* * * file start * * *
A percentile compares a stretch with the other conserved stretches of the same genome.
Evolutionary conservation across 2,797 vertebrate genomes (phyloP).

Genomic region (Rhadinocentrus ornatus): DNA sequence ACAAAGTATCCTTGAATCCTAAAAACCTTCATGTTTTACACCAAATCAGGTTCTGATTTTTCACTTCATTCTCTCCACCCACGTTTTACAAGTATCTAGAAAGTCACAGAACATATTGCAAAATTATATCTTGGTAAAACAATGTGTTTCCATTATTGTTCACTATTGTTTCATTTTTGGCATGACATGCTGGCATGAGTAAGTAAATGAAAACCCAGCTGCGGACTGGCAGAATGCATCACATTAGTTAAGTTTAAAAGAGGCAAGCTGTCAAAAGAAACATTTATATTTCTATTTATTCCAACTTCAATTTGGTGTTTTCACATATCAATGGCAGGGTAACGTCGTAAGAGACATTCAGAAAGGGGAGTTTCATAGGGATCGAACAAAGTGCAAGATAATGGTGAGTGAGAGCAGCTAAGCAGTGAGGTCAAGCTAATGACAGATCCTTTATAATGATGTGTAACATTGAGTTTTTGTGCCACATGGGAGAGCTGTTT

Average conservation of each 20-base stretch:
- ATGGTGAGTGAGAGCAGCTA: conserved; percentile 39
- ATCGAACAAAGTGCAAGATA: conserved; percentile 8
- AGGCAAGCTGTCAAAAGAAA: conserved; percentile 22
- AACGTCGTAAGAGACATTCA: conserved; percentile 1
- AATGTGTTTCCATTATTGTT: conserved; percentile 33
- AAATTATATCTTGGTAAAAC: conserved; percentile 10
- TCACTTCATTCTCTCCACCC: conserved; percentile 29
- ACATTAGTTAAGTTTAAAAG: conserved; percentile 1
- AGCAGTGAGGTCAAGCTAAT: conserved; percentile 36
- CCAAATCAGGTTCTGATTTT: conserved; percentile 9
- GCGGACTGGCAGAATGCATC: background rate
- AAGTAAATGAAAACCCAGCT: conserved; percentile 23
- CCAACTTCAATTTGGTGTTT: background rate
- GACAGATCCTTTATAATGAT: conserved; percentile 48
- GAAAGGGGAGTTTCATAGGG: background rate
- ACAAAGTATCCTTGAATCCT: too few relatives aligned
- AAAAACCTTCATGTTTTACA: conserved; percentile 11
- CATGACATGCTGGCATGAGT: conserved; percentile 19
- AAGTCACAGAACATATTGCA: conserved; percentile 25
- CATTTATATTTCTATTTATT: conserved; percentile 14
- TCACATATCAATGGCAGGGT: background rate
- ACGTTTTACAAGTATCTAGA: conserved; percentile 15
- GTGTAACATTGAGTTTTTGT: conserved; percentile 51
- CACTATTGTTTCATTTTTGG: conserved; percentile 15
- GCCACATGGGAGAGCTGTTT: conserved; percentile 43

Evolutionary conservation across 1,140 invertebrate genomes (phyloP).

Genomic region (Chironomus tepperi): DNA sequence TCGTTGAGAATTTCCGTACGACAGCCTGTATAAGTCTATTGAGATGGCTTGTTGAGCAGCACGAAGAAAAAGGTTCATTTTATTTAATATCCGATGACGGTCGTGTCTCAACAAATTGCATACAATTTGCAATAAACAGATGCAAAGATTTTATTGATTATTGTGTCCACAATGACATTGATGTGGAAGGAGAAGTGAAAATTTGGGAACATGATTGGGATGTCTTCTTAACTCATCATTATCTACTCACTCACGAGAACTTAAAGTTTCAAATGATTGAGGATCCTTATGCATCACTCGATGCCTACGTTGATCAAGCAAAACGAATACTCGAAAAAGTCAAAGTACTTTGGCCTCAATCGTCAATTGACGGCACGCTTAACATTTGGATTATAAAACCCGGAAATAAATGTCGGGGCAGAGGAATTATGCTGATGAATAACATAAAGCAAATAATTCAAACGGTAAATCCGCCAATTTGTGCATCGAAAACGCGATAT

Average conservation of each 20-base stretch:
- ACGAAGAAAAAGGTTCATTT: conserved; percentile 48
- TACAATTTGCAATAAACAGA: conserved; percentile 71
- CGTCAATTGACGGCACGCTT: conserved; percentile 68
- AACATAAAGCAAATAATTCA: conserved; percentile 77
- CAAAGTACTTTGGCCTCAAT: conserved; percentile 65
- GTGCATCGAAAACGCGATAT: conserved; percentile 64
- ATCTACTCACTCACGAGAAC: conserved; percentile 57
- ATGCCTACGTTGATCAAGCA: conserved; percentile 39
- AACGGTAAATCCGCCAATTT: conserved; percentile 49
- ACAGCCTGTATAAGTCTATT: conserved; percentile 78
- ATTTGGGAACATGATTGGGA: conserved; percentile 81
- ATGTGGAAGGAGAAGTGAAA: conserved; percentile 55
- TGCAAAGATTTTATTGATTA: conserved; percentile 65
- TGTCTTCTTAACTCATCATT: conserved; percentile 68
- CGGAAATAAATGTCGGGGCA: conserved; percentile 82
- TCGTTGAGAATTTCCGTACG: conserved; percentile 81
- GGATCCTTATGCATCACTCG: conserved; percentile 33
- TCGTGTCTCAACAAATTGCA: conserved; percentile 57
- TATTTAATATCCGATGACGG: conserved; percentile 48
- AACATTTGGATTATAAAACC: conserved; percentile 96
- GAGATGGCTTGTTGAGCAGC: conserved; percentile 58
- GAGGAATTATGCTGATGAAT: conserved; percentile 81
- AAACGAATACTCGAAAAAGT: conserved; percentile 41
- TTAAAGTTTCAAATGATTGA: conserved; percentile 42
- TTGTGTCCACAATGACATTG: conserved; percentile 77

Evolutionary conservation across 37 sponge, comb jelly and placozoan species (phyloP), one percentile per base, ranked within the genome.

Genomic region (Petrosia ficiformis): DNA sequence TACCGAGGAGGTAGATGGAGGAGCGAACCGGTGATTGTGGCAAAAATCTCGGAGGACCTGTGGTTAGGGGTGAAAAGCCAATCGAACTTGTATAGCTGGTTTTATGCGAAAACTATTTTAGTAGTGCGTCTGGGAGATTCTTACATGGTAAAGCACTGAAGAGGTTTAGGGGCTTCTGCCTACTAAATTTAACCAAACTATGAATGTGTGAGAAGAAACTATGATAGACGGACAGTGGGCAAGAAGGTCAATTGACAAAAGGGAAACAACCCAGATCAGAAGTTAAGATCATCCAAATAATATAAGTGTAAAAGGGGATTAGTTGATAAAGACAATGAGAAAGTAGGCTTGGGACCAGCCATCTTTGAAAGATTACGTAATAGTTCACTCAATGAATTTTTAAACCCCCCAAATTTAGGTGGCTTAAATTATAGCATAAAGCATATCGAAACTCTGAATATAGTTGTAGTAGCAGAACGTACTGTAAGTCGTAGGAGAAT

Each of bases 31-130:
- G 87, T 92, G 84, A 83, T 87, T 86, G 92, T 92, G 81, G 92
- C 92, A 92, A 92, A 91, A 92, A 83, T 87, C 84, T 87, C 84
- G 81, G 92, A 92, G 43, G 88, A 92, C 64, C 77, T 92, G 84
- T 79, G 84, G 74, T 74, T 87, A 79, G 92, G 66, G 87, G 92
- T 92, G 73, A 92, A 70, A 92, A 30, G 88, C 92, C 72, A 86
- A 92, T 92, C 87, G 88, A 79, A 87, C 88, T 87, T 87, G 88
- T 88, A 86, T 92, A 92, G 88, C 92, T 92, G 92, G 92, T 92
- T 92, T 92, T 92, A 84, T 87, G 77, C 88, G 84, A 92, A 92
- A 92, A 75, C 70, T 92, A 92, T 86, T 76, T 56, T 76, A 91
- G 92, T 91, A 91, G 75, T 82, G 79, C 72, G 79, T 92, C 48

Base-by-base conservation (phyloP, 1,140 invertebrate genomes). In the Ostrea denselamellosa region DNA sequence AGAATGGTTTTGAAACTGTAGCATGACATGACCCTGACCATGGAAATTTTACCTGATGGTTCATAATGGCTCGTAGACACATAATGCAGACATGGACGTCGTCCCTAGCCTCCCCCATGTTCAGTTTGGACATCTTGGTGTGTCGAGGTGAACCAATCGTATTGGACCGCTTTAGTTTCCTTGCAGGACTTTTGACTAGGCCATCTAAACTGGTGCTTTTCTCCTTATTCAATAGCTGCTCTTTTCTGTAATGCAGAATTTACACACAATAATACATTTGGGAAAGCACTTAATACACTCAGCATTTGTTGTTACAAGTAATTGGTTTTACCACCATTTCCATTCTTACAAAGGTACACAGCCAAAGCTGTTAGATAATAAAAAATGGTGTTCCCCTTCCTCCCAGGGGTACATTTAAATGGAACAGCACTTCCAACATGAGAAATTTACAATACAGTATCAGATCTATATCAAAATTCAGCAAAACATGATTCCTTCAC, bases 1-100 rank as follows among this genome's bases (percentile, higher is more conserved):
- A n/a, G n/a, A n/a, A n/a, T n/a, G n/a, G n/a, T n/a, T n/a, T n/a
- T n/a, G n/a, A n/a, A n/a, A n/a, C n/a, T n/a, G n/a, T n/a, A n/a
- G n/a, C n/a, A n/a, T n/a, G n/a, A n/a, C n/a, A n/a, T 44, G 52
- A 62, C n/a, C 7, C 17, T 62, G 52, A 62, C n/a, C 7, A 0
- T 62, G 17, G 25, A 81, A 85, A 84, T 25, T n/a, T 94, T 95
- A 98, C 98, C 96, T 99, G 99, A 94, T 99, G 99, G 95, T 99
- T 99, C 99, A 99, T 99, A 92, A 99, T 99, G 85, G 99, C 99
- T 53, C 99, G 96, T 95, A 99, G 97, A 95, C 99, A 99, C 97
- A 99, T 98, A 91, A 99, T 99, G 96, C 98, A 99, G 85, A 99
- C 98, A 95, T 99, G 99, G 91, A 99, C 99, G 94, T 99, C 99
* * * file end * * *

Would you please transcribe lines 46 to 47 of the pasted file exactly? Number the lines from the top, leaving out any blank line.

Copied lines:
- TGTCTTCTTAACTCATCATT: conserved; percentile 68
- CGGAAATAAATGTCGGGGCA: conserved; percentile 82